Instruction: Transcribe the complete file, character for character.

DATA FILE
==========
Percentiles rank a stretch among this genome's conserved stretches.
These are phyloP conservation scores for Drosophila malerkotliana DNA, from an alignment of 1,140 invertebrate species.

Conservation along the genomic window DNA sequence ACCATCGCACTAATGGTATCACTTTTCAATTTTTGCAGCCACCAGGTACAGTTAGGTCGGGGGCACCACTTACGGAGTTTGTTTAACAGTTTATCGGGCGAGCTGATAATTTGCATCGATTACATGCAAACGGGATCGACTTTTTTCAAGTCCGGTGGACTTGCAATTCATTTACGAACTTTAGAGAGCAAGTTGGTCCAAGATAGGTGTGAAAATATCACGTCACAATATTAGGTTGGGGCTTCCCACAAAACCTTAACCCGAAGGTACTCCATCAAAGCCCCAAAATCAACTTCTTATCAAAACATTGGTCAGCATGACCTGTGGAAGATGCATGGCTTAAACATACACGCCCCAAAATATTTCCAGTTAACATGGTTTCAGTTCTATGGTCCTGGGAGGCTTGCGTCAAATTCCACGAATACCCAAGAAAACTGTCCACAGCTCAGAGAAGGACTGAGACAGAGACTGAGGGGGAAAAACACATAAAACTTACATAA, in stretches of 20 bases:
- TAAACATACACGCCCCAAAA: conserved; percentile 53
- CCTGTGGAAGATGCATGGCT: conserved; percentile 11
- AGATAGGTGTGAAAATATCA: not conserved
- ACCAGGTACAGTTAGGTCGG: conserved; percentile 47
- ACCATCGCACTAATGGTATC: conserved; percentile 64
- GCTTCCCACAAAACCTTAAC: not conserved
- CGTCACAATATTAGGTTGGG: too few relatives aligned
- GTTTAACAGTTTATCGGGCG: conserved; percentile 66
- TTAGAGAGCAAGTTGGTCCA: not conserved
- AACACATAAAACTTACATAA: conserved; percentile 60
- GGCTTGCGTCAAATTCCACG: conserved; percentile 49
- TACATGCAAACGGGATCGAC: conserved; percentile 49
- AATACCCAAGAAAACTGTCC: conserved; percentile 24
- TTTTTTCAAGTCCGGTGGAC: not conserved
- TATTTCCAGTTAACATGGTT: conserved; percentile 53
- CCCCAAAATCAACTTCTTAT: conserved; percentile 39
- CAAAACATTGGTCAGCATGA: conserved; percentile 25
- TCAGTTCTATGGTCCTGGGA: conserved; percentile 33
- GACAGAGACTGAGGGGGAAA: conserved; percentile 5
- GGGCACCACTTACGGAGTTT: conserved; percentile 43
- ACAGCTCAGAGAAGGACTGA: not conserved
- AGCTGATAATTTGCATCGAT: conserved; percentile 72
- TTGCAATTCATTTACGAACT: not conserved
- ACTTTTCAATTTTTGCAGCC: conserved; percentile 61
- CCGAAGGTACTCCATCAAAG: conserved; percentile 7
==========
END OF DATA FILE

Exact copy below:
Percentiles rank a stretch among this genome's conserved stretches.
These are phyloP conservation scores for Drosophila malerkotliana DNA, from an alignment of 1,140 invertebrate species.

Conservation along the genomic window DNA sequence ACCATCGCACTAATGGTATCACTTTTCAATTTTTGCAGCCACCAGGTACAGTTAGGTCGGGGGCACCACTTACGGAGTTTGTTTAACAGTTTATCGGGCGAGCTGATAATTTGCATCGATTACATGCAAACGGGATCGACTTTTTTCAAGTCCGGTGGACTTGCAATTCATTTACGAACTTTAGAGAGCAAGTTGGTCCAAGATAGGTGTGAAAATATCACGTCACAATATTAGGTTGGGGCTTCCCACAAAACCTTAACCCGAAGGTACTCCATCAAAGCCCCAAAATCAACTTCTTATCAAAACATTGGTCAGCATGACCTGTGGAAGATGCATGGCTTAAACATACACGCCCCAAAATATTTCCAGTTAACATGGTTTCAGTTCTATGGTCCTGGGAGGCTTGCGTCAAATTCCACGAATACCCAAGAAAACTGTCCACAGCTCAGAGAAGGACTGAGACAGAGACTGAGGGGGAAAAACACATAAAACTTACATAA, in stretches of 20 bases:
- TAAACATACACGCCCCAAAA: conserved; percentile 53
- CCTGTGGAAGATGCATGGCT: conserved; percentile 11
- AGATAGGTGTGAAAATATCA: not conserved
- ACCAGGTACAGTTAGGTCGG: conserved; percentile 47
- ACCATCGCACTAATGGTATC: conserved; percentile 64
- GCTTCCCACAAAACCTTAAC: not conserved
- CGTCACAATATTAGGTTGGG: too few relatives aligned
- GTTTAACAGTTTATCGGGCG: conserved; percentile 66
- TTAGAGAGCAAGTTGGTCCA: not conserved
- AACACATAAAACTTACATAA: conserved; percentile 60
- GGCTTGCGTCAAATTCCACG: conserved; percentile 49
- TACATGCAAACGGGATCGAC: conserved; percentile 49
- AATACCCAAGAAAACTGTCC: conserved; percentile 24
- TTTTTTCAAGTCCGGTGGAC: not conserved
- TATTTCCAGTTAACATGGTT: conserved; percentile 53
- CCCCAAAATCAACTTCTTAT: conserved; percentile 39
- CAAAACATTGGTCAGCATGA: conserved; percentile 25
- TCAGTTCTATGGTCCTGGGA: conserved; percentile 33
- GACAGAGACTGAGGGGGAAA: conserved; percentile 5
- GGGCACCACTTACGGAGTTT: conserved; percentile 43
- ACAGCTCAGAGAAGGACTGA: not conserved
- AGCTGATAATTTGCATCGAT: conserved; percentile 72
- TTGCAATTCATTTACGAACT: not conserved
- ACTTTTCAATTTTTGCAGCC: conserved; percentile 61
- CCGAAGGTACTCCATCAAAG: conserved; percentile 7